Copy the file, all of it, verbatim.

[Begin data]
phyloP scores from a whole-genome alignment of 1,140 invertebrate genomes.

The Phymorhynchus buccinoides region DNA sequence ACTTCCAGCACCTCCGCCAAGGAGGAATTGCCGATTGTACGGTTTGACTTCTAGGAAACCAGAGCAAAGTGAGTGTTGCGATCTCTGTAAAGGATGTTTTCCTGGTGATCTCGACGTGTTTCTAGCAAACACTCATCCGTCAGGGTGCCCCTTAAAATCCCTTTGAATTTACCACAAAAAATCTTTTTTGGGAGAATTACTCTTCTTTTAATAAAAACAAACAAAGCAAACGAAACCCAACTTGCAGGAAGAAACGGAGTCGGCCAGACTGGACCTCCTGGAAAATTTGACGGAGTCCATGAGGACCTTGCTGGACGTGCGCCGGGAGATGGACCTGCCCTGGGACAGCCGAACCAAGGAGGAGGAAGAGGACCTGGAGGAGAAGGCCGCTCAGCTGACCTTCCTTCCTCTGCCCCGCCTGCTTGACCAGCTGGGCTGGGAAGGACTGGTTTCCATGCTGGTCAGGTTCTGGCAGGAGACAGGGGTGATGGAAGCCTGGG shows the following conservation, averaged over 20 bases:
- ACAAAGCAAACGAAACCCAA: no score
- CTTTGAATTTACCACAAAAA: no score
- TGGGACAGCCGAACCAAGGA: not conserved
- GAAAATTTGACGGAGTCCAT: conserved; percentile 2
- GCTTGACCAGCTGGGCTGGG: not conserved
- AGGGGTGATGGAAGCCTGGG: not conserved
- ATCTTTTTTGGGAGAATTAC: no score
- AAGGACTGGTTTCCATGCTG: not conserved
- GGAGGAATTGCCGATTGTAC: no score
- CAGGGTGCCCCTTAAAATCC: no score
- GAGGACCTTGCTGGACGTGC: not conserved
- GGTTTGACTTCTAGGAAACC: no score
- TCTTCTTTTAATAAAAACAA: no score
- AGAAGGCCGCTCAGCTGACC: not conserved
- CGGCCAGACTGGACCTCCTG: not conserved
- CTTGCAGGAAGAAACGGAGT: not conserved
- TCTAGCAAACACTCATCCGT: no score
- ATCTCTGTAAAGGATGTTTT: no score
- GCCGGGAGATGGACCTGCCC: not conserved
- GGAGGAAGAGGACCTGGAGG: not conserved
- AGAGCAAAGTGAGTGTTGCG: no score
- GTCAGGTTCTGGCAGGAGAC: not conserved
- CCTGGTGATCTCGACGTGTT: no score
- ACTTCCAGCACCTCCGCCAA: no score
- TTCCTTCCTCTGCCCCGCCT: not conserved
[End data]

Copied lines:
phyloP scores from a whole-genome alignment of 1,140 invertebrate genomes.

The Phymorhynchus buccinoides region DNA sequence ACTTCCAGCACCTCCGCCAAGGAGGAATTGCCGATTGTACGGTTTGACTTCTAGGAAACCAGAGCAAAGTGAGTGTTGCGATCTCTGTAAAGGATGTTTTCCTGGTGATCTCGACGTGTTTCTAGCAAACACTCATCCGTCAGGGTGCCCCTTAAAATCCCTTTGAATTTACCACAAAAAATCTTTTTTGGGAGAATTACTCTTCTTTTAATAAAAACAAACAAAGCAAACGAAACCCAACTTGCAGGAAGAAACGGAGTCGGCCAGACTGGACCTCCTGGAAAATTTGACGGAGTCCATGAGGACCTTGCTGGACGTGCGCCGGGAGATGGACCTGCCCTGGGACAGCCGAACCAAGGAGGAGGAAGAGGACCTGGAGGAGAAGGCCGCTCAGCTGACCTTCCTTCCTCTGCCCCGCCTGCTTGACCAGCTGGGCTGGGAAGGACTGGTTTCCATGCTGGTCAGGTTCTGGCAGGAGACAGGGGTGATGGAAGCCTGGG shows the following conservation, averaged over 20 bases:
- ACAAAGCAAACGAAACCCAA: no score
- CTTTGAATTTACCACAAAAA: no score
- TGGGACAGCCGAACCAAGGA: not conserved
- GAAAATTTGACGGAGTCCAT: conserved; percentile 2
- GCTTGACCAGCTGGGCTGGG: not conserved
- AGGGGTGATGGAAGCCTGGG: not conserved
- ATCTTTTTTGGGAGAATTAC: no score
- AAGGACTGGTTTCCATGCTG: not conserved
- GGAGGAATTGCCGATTGTAC: no score
- CAGGGTGCCCCTTAAAATCC: no score
- GAGGACCTTGCTGGACGTGC: not conserved
- GGTTTGACTTCTAGGAAACC: no score
- TCTTCTTTTAATAAAAACAA: no score
- AGAAGGCCGCTCAGCTGACC: not conserved
- CGGCCAGACTGGACCTCCTG: not conserved
- CTTGCAGGAAGAAACGGAGT: not conserved
- TCTAGCAAACACTCATCCGT: no score
- ATCTCTGTAAAGGATGTTTT: no score
- GCCGGGAGATGGACCTGCCC: not conserved
- GGAGGAAGAGGACCTGGAGG: not conserved
- AGAGCAAAGTGAGTGTTGCG: no score
- GTCAGGTTCTGGCAGGAGAC: not conserved
- CCTGGTGATCTCGACGTGTT: no score
- ACTTCCAGCACCTCCGCCAA: no score
- TTCCTTCCTCTGCCCCGCCT: not conserved